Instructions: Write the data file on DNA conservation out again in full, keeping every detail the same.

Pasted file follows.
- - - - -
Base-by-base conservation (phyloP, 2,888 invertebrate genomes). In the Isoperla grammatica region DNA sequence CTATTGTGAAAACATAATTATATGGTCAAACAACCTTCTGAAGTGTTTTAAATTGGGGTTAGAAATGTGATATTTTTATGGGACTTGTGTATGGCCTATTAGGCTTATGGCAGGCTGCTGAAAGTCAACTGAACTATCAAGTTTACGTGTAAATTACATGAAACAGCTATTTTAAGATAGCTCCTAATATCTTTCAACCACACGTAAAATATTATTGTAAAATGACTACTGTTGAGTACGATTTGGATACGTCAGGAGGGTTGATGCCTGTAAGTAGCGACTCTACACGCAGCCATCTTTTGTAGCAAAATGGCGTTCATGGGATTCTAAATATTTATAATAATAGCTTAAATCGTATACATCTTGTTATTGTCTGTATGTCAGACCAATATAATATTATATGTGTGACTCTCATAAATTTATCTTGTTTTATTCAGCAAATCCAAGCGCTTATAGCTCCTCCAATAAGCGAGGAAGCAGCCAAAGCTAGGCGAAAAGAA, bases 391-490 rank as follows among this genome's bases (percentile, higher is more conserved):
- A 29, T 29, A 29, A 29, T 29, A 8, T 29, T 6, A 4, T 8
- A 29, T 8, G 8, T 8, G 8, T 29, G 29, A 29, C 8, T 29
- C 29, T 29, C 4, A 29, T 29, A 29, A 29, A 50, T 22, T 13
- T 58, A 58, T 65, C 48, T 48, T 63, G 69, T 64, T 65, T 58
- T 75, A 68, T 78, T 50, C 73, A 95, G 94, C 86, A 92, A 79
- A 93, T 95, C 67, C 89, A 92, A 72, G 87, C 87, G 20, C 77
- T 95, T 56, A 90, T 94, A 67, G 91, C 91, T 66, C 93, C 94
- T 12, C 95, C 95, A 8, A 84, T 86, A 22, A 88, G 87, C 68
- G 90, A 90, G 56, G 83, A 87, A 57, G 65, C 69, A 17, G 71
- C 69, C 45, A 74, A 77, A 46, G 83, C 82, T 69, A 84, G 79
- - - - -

Base-by-base conservation (phyloP, 2,888 invertebrate genomes). In the Isoperla grammatica region DNA sequence CTATTGTGAAAACATAATTATATGGTCAAACAACCTTCTGAAGTGTTTTAAATTGGGGTTAGAAATGTGATATTTTTATGGGACTTGTGTATGGCCTATTAGGCTTATGGCAGGCTGCTGAAAGTCAACTGAACTATCAAGTTTACGTGTAAATTACATGAAACAGCTATTTTAAGATAGCTCCTAATATCTTTCAACCACACGTAAAATATTATTGTAAAATGACTACTGTTGAGTACGATTTGGATACGTCAGGAGGGTTGATGCCTGTAAGTAGCGACTCTACACGCAGCCATCTTTTGTAGCAAAATGGCGTTCATGGGATTCTAAATATTTATAATAATAGCTTAAATCGTATACATCTTGTTATTGTCTGTATGTCAGACCAATATAATATTATATGTGTGACTCTCATAAATTTATCTTGTTTTATTCAGCAAATCCAAGCGCTTATAGCTCCTCCAATAAGCGAGGAAGCAGCCAAAGCTAGGCGAAAAGAA, bases 391-490 rank as follows among this genome's bases (percentile, higher is more conserved):
- A 29, T 29, A 29, A 29, T 29, A 8, T 29, T 6, A 4, T 8
- A 29, T 8, G 8, T 8, G 8, T 29, G 29, A 29, C 8, T 29
- C 29, T 29, C 4, A 29, T 29, A 29, A 29, A 50, T 22, T 13
- T 58, A 58, T 65, C 48, T 48, T 63, G 69, T 64, T 65, T 58
- T 75, A 68, T 78, T 50, C 73, A 95, G 94, C 86, A 92, A 79
- A 93, T 95, C 67, C 89, A 92, A 72, G 87, C 87, G 20, C 77
- T 95, T 56, A 90, T 94, A 67, G 91, C 91, T 66, C 93, C 94
- T 12, C 95, C 95, A 8, A 84, T 86, A 22, A 88, G 87, C 68
- G 90, A 90, G 56, G 83, A 87, A 57, G 65, C 69, A 17, G 71
- C 69, C 45, A 74, A 77, A 46, G 83, C 82, T 69, A 84, G 79